I’m afraid I once deterred my younger brother from playing D&D by explaining it as “a game about doing math and waiting your turn.” But I’m not wrong. Taking turns is important in most RPGs, particularly in combat, and there are as many methods of doing so as there are RPGs. Here are some common ones, and a few observations about each.

Roll Once, Set an Order. D&D, Starfinder, and Pathfinder all work like this. Everyone has an initiative modifier. At the start of a fight, every participant rolls to determine a number, and they act from highest to lowest. The same order continues in each subsequent round (earlier iterations had participants rolling to set the order every round, which increases randomness and becomes—I feel—pretty cumbersome).

Consistent Order. Some games have participants act in a set order in every fight, such as from highest Dexterity to lowest Dexterity. This is faster—and, after several sessions with the same players, much faster—but at the expense of some randomness. Another way I’ve seen this is a GM who says “okay, I’m just going to go around the table from my left to my right,” or similar (which can be mixed up with right-to-left in the next combat).

Take 10. One blending of the two that I used—technically illegally—during a previous D&D organized play campaign was this. On the assumption that an average initiative result was fair across a character’s entire play experience, I had a character that simply “took 10” for all initiative rolls. When his initiative modifier was +2, I always reported my initiative “roll” as 12. When he took Improved Initiative and increased his modifier to +6, I always reported my “roll” as 16. Few DMs ever noticed, among the randomness of other combatants’ rolls, and I found myself thinking that this might make a reasonable rule to speed initiative when applied to every combatant, all the time, in D&D, Pathfinder, Starfinder, or similar games. Instead of an initiative modifier, you’d have an initiative score: like Armor Class, a static number of 10 + modifiers.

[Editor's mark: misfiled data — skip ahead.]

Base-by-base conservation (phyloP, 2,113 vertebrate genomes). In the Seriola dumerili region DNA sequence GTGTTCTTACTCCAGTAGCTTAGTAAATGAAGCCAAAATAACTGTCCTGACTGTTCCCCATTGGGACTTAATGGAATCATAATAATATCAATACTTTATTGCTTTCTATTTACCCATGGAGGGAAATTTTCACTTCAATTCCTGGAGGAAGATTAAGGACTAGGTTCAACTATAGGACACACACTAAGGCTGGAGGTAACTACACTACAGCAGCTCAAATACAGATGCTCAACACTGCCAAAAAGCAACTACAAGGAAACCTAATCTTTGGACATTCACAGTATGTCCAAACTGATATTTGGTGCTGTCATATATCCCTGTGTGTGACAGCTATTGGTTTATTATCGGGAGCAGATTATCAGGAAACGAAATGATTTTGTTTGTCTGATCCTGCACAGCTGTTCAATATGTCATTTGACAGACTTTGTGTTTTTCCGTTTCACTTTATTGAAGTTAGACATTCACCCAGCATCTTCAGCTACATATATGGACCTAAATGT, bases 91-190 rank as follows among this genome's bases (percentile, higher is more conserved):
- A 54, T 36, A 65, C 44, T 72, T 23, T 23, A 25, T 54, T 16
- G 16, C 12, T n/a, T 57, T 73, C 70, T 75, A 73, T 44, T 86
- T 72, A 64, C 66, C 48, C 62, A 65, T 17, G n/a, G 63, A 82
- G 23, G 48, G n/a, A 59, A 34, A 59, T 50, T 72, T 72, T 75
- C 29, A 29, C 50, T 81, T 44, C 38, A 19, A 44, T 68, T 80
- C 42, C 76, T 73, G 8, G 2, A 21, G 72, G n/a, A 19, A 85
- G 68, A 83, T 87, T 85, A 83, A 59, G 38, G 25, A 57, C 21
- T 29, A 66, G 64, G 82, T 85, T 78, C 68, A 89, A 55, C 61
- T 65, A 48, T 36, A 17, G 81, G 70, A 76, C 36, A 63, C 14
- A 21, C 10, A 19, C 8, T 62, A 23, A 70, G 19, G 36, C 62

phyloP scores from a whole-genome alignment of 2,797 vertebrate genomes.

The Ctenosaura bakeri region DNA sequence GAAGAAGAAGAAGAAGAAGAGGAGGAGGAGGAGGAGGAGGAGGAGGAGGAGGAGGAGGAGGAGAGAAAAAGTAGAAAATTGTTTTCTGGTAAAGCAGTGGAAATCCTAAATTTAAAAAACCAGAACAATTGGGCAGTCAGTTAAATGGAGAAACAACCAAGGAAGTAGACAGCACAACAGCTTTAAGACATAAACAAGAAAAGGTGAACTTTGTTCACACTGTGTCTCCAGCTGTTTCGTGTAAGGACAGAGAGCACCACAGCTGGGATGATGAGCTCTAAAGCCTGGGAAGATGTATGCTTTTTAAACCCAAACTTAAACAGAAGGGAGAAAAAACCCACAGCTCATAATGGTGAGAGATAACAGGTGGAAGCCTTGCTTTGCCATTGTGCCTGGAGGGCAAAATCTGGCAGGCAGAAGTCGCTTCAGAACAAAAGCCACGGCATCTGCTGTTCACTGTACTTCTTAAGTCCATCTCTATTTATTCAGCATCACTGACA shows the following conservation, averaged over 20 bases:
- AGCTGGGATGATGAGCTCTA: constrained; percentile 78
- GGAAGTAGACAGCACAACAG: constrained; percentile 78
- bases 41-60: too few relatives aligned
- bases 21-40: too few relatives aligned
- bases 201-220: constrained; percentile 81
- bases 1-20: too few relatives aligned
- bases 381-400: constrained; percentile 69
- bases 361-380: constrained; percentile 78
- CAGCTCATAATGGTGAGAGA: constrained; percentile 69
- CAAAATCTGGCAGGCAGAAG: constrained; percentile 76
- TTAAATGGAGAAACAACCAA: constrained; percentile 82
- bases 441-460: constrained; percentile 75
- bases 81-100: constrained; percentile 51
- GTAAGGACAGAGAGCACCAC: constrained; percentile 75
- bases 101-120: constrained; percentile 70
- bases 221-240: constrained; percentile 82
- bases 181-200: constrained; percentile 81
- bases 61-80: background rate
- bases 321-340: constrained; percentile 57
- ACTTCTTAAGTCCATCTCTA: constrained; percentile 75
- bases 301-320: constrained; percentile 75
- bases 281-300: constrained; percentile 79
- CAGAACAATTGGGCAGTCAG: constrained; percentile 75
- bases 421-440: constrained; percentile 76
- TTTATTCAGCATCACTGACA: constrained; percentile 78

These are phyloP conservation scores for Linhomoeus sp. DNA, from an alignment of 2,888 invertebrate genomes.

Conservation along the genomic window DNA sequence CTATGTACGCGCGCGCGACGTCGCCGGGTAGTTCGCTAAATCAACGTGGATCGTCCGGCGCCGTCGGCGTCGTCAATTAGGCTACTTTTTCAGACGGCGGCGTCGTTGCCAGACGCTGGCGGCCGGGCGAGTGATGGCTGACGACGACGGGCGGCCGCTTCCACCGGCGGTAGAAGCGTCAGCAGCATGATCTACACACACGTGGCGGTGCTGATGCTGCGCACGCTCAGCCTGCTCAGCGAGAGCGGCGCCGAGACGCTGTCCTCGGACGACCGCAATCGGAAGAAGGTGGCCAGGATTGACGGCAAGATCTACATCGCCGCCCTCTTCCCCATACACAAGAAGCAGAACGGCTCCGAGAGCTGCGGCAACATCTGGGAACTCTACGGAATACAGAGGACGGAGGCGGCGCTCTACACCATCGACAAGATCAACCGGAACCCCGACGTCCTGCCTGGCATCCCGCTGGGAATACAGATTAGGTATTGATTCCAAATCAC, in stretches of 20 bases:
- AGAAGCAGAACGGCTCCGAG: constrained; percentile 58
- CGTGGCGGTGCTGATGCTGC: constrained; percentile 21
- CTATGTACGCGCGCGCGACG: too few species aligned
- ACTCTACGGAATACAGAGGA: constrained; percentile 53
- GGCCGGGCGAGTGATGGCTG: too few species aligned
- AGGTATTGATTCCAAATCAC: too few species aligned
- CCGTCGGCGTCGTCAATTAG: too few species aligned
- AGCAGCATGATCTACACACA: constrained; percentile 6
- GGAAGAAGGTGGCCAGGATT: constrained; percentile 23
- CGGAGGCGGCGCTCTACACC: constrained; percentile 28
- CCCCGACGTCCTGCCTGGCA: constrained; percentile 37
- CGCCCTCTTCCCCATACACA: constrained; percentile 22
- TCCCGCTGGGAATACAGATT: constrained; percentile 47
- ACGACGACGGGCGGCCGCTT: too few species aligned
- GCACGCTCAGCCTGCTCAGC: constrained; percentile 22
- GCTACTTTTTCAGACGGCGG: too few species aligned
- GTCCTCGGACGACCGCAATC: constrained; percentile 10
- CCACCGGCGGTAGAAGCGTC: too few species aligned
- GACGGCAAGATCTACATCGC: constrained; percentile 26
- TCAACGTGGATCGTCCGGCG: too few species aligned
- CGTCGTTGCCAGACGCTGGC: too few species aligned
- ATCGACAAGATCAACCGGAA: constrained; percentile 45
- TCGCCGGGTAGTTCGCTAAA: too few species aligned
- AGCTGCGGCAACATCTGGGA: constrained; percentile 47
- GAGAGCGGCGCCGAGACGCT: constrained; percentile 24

Popcorn Initiative. Games such as Fate use this. After determining which combatant acts first in a fight, each participant chooses another participant (friend or foe) that hasn’t acted yet to go. The last participant to act in a round chooses the first participant to act in the next round, which could be itself. Note that this means the PCs can all pick each other to go, at the expense of having the enemies act twice in a row (all at the end of one round, then again as they pick themselves to act first at the start of the next round). I’ve tried incorporating this into Pathfinder, but it didn’t quite stick—the initiative mechanics in that game are more hardwired than they appear, with round-duration spell effects, delaying or readying actions, and so on.

There are of course, many others, but my point is this: it’s worth thinking about how both sides--players and enemies--will take their turns!